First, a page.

To the Editor:
I recently was a houseguest on the 200 block of S. Lee Street in Alexandria. On Nov 2, my hostess’s car, parked near the NW corner of S. Lee and Duke streets, against the curb and well behind the stop sign white line, was hit and badly damaged on its left front fender by a very long tour bus that was attempting to turn left from Lee onto Duke St. The accident was witnessed by a passerby walking her dog and the police were called. Within 15 minutes the police located the bus at the waterfront, where the driver professed, probably truthfully, to be unaware that the right rear bumper of his bus had hit a car. He readily gave the police his insurance information, and the car has since been repaired at their expense.
I soon learned that this was not the first such accident involving a huge motor coach at that intersection — that in June the exact same thing happened to another resident’s car, and that often the buses making that turn become wedged between cars parked on both Duke and S. Lee. Which raises the question, why are the huge buses allowed on S. Lee St. in the first place? The answer, I was told, is that they are trying to get to the unit block of Prince Street but when they reach the prohibitive cobblestoned 100 block they must turn onto Lee, which is far too narrow for them. Then, after just one block, they again try to reach the waterfront via a left turn onto Duke Street. Most of the buses are from out of town and their drivers, if not lost, are confused because they’ve been given no set route to follow nor have they seen a posted bus route. Most of them hate having to drive in Old Town.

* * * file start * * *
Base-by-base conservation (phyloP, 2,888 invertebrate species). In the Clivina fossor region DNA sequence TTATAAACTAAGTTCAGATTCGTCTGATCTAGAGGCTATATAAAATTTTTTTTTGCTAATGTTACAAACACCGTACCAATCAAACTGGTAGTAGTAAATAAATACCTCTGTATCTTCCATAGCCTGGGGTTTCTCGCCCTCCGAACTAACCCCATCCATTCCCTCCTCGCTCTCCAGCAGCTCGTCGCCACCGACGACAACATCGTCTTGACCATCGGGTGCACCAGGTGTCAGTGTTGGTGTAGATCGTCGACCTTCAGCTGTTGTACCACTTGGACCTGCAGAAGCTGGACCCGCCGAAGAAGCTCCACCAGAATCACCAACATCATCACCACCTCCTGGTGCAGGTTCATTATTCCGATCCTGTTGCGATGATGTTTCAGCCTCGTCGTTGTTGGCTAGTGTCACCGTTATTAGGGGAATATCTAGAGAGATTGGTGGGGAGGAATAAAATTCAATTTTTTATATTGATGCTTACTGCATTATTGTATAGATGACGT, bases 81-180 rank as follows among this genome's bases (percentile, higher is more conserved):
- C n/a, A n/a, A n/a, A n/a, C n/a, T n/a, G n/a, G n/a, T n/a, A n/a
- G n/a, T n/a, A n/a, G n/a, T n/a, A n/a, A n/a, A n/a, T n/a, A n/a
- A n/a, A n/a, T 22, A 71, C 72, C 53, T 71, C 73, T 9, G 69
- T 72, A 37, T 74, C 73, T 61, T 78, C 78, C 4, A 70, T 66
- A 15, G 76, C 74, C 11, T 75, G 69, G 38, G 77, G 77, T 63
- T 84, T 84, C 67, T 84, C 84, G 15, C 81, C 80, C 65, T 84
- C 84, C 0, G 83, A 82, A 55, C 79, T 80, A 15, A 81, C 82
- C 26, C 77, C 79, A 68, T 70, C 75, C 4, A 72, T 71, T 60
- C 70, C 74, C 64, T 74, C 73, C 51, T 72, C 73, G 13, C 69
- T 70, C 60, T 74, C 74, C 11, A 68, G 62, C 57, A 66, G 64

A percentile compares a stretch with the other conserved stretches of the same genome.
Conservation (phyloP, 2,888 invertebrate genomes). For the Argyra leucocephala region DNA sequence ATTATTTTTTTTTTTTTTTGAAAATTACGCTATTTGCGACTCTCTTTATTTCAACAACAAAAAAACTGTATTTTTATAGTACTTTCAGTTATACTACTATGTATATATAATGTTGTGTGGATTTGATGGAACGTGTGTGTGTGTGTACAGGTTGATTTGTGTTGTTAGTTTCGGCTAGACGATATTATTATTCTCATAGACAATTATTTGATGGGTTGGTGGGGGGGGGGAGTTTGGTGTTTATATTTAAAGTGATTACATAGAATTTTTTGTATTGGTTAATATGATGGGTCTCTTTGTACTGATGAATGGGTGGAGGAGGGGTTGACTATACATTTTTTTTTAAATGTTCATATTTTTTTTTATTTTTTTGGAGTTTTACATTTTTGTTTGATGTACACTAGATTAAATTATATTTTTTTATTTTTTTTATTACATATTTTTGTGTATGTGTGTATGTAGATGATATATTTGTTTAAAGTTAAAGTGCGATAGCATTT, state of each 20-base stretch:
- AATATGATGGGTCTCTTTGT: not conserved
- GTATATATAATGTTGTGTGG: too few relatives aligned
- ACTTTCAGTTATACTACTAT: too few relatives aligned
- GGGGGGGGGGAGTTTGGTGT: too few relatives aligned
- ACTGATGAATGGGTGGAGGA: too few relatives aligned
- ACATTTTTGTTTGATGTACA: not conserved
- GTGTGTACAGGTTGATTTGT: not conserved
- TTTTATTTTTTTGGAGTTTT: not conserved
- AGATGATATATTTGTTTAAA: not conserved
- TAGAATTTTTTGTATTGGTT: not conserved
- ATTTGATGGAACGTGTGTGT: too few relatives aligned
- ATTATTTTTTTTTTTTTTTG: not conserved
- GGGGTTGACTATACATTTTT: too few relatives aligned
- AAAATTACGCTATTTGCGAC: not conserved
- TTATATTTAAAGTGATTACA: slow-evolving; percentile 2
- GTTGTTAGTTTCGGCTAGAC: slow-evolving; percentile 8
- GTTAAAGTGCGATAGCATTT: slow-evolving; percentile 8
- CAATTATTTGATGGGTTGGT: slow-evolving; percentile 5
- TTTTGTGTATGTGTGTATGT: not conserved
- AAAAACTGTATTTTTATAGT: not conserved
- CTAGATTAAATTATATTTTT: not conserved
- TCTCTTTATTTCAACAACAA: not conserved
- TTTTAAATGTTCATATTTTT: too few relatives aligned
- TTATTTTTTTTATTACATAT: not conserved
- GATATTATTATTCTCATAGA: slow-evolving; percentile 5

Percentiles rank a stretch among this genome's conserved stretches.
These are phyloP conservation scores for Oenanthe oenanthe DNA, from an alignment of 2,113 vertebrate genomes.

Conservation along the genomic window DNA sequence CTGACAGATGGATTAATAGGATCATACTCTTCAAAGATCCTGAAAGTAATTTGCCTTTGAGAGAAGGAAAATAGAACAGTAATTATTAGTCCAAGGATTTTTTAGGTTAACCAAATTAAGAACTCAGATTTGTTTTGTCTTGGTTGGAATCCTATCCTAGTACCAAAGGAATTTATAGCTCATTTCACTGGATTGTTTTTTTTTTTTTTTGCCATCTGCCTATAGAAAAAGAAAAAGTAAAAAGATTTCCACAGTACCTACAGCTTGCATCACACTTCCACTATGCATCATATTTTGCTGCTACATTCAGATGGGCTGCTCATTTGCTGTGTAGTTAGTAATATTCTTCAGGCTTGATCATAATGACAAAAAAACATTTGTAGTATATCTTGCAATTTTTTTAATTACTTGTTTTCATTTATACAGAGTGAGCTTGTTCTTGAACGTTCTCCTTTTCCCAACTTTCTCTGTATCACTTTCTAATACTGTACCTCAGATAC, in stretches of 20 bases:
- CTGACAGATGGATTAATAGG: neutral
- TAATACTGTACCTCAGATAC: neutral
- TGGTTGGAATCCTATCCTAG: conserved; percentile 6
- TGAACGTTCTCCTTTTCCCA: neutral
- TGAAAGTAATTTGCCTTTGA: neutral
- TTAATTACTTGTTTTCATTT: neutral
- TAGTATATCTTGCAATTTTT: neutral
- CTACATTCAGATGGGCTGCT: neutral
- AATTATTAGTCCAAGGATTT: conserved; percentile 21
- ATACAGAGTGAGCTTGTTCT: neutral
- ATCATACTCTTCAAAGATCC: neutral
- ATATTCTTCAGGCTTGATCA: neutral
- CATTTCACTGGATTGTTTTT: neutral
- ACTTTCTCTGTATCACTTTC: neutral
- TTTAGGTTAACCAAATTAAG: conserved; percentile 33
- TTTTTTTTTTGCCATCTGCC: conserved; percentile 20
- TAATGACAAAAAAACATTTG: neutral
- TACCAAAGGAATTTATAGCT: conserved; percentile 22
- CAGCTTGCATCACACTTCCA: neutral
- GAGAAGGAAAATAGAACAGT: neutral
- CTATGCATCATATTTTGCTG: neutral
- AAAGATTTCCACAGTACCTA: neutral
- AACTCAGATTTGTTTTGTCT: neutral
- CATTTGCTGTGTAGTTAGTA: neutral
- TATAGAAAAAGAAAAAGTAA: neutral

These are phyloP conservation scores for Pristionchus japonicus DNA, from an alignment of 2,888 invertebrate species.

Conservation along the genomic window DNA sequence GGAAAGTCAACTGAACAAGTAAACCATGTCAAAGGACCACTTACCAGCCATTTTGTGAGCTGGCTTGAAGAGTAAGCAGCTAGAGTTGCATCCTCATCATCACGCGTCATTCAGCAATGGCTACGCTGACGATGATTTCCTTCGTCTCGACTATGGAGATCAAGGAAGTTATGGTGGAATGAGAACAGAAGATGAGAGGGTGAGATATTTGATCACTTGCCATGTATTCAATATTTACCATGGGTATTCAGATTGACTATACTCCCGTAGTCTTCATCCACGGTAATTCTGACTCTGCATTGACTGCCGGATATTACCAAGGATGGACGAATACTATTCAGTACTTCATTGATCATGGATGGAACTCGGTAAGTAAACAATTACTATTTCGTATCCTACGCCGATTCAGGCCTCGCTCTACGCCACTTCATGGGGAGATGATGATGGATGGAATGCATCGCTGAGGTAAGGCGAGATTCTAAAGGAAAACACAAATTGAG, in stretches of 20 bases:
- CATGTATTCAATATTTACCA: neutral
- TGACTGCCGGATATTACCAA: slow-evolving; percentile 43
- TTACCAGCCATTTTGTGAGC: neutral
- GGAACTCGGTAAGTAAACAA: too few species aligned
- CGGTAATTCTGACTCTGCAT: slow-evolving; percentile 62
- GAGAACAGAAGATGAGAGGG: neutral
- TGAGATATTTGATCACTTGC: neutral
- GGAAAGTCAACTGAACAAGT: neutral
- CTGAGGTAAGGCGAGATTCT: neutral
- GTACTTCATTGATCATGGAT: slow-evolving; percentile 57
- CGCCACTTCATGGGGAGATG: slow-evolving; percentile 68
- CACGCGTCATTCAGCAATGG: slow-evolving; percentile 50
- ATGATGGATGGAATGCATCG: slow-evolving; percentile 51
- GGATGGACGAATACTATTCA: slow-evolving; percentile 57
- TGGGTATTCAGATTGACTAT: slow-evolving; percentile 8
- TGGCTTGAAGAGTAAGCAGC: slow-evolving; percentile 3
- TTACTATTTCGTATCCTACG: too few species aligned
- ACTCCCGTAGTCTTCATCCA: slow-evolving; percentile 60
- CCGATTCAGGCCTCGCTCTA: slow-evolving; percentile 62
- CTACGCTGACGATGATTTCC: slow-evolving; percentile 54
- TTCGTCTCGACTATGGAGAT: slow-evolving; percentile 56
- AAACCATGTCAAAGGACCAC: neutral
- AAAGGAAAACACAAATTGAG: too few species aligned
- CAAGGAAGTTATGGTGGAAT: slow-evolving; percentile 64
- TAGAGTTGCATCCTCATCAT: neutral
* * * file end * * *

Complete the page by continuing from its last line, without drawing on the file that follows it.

I also learned that many nearby residents, almost none of whom have off street parking, are afraid that the city, instead of establishing a set, safe route for the motor coaches, will simply remove all the corner parking places at S. Lee and Duke. That would only exacerbate an already terrible residential parking problem in the area.
I may not be an Alexandria resident, but I visit regularly, usually driving my own car which I try to park near the intersection of S. Lee and Duke. I hope it won’t be the next victim of a bus, but rather that Alexandria will follow the lead of other U.S. cities with historic districts by banning large buses from its oldest and narrowest streets.